The cash burning enterprise know as AIG is getting attacked from within. Wilma Walker, an AIG shareholder is suing under the auspices that the company’s decision to accept the government’s cash without getting shareholder’s approval was illegal. Perhaps she’d prefer the company just went under?
Bloomberg: AIG’s board violated Delaware corporate law by refusing to allow existing shareholders to vote on a key part of the bailout proposal, which gives a 79.9 per cent stake to the government in return for $85 billion in loans, investor Wilma Walker said in a complaint filed yesterday in Delaware Chancery Court in Wilmington. New York-based AIG, the nation’s biggest insurer by assets, is incorporated in Delaware.
“All AIG shareholders stand to be disenfranchised and diluted out of existence as a result of the conduct of AIG’s board of directors,” Walker, a New York City resident, said in the complaint.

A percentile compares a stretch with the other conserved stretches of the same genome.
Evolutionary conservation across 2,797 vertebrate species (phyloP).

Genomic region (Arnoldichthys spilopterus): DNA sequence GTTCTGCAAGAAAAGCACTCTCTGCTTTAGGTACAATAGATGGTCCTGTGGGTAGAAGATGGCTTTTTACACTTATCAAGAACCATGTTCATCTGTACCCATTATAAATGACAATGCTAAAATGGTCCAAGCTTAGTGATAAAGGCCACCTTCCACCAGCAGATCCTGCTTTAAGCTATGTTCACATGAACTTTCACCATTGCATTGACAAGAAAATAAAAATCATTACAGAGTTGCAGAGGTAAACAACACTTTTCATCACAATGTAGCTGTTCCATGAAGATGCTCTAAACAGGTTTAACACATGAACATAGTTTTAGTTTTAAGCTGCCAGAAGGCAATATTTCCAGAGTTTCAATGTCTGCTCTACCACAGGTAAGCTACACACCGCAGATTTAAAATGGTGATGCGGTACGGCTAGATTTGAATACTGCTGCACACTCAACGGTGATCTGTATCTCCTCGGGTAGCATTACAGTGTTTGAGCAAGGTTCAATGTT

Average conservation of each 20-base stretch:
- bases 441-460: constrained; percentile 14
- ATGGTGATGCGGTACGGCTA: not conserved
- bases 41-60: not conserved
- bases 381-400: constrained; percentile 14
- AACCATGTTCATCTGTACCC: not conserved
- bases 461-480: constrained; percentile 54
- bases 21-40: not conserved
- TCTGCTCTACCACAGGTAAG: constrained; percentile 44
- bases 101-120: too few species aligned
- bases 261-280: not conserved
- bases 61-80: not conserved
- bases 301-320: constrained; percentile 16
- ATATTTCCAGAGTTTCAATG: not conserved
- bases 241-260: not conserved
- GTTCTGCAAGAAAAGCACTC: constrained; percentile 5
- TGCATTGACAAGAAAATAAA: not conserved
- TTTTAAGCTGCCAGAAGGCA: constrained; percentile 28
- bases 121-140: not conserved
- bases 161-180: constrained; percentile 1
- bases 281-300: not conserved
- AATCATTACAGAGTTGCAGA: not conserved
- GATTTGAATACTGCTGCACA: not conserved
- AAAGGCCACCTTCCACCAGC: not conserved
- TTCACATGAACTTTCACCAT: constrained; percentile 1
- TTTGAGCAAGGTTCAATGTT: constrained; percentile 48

…Under Delaware law, common shareholders get to vote separately whenever a company seeks to increase its authorised shares of common stock, according to the complaint. Delaware judges “assiduously safeguard the voting rights of stockholders,” Walker said in the complaint.
AIG’s board also violated its legal duties to shareholders by agreeing to the bailout package without having common shareholders vote on the move, according to the complaint.
Walker seeks to have a judge throw out the conversion of the preferred shares into common stock without a shareholder vote, and find that AIG directors erred by agreeing to the deal.
NOW WATCH: Briefing videos
Business Insider Emails & Alerts
Site highlights each day to your inbox.